Lead Stories

Politics
4:11 am
Tue July 7, 2015

S.C. Senate Moves To Take Down State Capitol's Confederate Flag

Originally published on Tue July 7, 2015 6:44 am

Copyright 2015 WFAE-FM. To see more, visit http://www.wfae.org.

Sports
4:11 am
Tue July 7, 2015

Day 8 At Wimbledon Features Women's Quarterfinals

Originally published on Tue July 7, 2015 6:44 am

Copyright 2015 NPR. To see more, visit http://www.npr.org/.

U.S.
4:11 am
Tue July 7, 2015

In Rio Grande Valley, Some Campaign Workers Are Paid To Harvest Votes

Mary Helen Flores (center) is the founder of Citizens Against Voter Abuse.
John Burnett NPR

Originally published on Tue July 7, 2015 8:26 am

This week, NPR examines public corruption in South Texas. The FBI has launched a task force to clean up entrenched wrongdoing by public servants in the Rio Grande Valley. In the final part of this series, we examine vote-stealing and election fraud.

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Back At Base
4:11 am
Tue July 7, 2015

They Survived Training, Now Female Marines Await Word On Ground Combat

Marine Lance Cpls. Julia Carroll (left) and Paula Pineda lift "Carl" — a 220-pound test dummy — during training in March in California. Female Marines have completed months of training and are now waiting to hear whether they will be allowed to serve in combat roles.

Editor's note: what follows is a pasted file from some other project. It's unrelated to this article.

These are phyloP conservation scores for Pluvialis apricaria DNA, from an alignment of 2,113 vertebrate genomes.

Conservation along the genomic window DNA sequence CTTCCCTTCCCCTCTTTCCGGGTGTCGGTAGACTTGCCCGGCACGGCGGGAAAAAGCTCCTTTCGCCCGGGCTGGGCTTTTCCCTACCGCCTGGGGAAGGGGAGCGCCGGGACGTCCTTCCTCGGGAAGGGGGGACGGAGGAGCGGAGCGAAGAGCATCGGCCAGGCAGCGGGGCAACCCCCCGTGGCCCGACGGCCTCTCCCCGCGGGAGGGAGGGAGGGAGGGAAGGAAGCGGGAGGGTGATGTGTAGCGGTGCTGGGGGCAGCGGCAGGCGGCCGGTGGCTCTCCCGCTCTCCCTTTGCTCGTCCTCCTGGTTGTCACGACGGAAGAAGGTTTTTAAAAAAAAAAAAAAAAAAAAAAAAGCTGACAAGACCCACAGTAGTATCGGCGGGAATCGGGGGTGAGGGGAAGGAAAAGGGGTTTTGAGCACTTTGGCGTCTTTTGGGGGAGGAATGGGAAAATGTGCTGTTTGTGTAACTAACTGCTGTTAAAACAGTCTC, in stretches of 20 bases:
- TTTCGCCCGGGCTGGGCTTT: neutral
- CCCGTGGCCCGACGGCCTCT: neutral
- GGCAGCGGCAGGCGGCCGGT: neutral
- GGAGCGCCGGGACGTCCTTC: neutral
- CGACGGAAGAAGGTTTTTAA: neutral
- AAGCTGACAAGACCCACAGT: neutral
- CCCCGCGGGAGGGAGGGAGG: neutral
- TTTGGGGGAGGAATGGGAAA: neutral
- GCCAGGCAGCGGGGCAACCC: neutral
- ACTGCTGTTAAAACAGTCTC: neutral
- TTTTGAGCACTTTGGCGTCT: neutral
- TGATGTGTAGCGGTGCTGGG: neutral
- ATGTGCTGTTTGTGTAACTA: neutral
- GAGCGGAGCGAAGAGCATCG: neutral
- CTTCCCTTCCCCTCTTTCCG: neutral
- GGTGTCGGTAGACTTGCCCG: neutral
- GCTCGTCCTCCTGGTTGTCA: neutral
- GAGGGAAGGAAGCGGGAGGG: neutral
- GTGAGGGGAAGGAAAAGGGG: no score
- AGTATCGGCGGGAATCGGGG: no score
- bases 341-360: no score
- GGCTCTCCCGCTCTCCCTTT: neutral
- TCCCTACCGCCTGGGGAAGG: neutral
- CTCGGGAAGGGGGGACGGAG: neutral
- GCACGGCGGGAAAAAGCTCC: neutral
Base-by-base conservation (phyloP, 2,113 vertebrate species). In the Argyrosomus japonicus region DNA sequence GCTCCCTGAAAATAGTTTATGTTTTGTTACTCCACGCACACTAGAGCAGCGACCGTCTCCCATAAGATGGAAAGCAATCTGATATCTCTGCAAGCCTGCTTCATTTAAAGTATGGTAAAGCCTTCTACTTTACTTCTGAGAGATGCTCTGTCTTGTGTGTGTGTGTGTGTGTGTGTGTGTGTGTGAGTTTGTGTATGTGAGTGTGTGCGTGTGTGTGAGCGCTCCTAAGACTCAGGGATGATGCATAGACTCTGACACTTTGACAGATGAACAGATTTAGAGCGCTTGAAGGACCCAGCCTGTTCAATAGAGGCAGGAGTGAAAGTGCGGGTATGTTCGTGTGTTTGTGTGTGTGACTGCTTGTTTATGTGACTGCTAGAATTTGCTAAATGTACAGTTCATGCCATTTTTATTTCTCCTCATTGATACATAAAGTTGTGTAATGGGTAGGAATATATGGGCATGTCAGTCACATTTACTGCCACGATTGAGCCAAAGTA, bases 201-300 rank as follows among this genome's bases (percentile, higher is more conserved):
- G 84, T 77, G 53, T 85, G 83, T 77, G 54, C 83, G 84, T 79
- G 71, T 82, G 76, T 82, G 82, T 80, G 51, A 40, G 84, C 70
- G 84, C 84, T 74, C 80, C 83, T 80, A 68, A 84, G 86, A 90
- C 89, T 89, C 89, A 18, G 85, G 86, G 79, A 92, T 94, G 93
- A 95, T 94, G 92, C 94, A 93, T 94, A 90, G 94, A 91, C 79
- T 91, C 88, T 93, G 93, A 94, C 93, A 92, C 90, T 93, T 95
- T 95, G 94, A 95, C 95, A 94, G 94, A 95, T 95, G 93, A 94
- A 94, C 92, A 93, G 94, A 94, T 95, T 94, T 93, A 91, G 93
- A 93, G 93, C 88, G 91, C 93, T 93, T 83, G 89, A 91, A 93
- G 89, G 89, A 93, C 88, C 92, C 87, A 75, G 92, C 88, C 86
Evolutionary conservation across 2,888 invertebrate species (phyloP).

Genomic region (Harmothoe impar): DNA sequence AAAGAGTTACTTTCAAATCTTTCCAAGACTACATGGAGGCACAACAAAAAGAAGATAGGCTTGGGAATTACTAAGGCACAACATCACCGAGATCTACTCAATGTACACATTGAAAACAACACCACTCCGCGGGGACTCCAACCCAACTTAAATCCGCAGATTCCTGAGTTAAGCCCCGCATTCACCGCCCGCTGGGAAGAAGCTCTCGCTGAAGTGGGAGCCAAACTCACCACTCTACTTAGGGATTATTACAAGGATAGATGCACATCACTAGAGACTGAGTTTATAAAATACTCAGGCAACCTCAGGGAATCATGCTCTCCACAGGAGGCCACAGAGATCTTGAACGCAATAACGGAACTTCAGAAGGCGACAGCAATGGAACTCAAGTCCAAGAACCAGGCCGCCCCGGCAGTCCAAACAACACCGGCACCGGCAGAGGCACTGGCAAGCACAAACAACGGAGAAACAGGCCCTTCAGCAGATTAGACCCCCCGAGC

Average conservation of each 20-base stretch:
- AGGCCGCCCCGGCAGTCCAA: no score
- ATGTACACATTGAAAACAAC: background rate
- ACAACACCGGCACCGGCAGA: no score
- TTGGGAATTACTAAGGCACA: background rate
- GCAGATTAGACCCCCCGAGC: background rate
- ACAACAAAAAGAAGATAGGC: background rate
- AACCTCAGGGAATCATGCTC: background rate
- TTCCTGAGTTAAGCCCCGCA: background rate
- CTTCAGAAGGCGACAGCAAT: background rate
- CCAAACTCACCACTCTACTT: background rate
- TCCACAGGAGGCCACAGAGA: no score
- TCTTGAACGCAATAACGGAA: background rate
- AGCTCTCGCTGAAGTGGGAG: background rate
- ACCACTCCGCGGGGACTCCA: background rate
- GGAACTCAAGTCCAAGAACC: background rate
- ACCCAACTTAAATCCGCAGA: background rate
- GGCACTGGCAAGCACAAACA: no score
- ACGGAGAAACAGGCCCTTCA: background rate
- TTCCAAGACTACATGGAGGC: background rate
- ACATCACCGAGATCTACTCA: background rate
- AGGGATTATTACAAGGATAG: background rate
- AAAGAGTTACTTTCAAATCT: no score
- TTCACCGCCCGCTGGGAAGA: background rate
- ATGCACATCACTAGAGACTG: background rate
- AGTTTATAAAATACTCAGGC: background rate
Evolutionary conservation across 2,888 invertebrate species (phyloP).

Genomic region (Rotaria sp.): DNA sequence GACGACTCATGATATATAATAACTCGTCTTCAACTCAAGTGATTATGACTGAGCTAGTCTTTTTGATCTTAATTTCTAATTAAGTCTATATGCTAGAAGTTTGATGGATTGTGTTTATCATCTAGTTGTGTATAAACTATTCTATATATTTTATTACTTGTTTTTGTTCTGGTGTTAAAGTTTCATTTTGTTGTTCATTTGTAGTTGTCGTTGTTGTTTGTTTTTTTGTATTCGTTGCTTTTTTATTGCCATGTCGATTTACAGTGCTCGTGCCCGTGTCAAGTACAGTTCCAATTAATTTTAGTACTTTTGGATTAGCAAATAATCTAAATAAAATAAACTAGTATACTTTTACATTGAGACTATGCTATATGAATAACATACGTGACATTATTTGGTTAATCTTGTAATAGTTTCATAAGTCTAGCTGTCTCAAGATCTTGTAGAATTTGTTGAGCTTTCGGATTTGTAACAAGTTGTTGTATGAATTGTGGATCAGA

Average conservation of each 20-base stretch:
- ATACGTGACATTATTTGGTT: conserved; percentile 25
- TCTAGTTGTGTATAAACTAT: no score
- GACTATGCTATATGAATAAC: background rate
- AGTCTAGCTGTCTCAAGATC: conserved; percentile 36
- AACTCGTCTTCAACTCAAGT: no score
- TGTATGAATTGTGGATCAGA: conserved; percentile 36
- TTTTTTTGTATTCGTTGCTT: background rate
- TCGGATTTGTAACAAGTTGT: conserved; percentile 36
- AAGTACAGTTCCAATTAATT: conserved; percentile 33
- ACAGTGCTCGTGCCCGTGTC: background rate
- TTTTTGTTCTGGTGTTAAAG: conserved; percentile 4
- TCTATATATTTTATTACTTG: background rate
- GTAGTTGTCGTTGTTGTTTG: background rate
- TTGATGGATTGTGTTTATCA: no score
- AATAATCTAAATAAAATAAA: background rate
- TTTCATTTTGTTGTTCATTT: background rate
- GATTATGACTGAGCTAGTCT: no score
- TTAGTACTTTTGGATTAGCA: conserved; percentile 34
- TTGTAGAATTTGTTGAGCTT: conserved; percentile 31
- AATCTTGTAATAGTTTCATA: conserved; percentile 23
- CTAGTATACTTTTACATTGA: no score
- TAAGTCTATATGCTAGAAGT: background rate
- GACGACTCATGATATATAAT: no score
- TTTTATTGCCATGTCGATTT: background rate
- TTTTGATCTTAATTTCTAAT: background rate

David Gilkey NPR

Originally published on Tue July 7, 2015 8:18 am

Lance Cpl. Paula Pineda relaxes at a picnic table not far from her barracks in Camp LeJeune, N.C. She's in a crisp uniform and has a ready smile. It's one of the few breaks she's had in months — and she can finally laugh about Carl.

"Carl — our special, heavy, unique dummy," she says.

It was back in March, in the heat of the Mojave Desert in California, that Pineda — sweaty and grimy and just 5-foot-2 — struggled to help pull Carl the dummy out of her armored vehicle, along with another Marine, Julia Carroll. It was part of an exercise to rescue an injured crewman.

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The Salt
4:11 am
Tue July 7, 2015

Chasing Food Dreams Across U.S., Nigerian Chef Tests Immigration System

Tunde Wey gets ready to serve plantains and Jollof rice at his pop-up Nigerian dinner in the kitchen of Toki Underground, a ramen restaurant in Washington, D.C., in December 2014.
Eliza Barclay NPR

Originally published on Tue July 7, 2015 11:13 am

Most aspiring chefs long for the white hat, the gleaming kitchen, the fancy menu.

But Nigeria-born Tunde Wey stumbled into a different version of the (American) chef's dream. He wanted to see the country and share the food of his West African childhood with friends and strangers along the way.

So a few months ago, he packed up his knives and his spices at his home in Detroit and started crisscrossing the U.S. by Greyhound bus.

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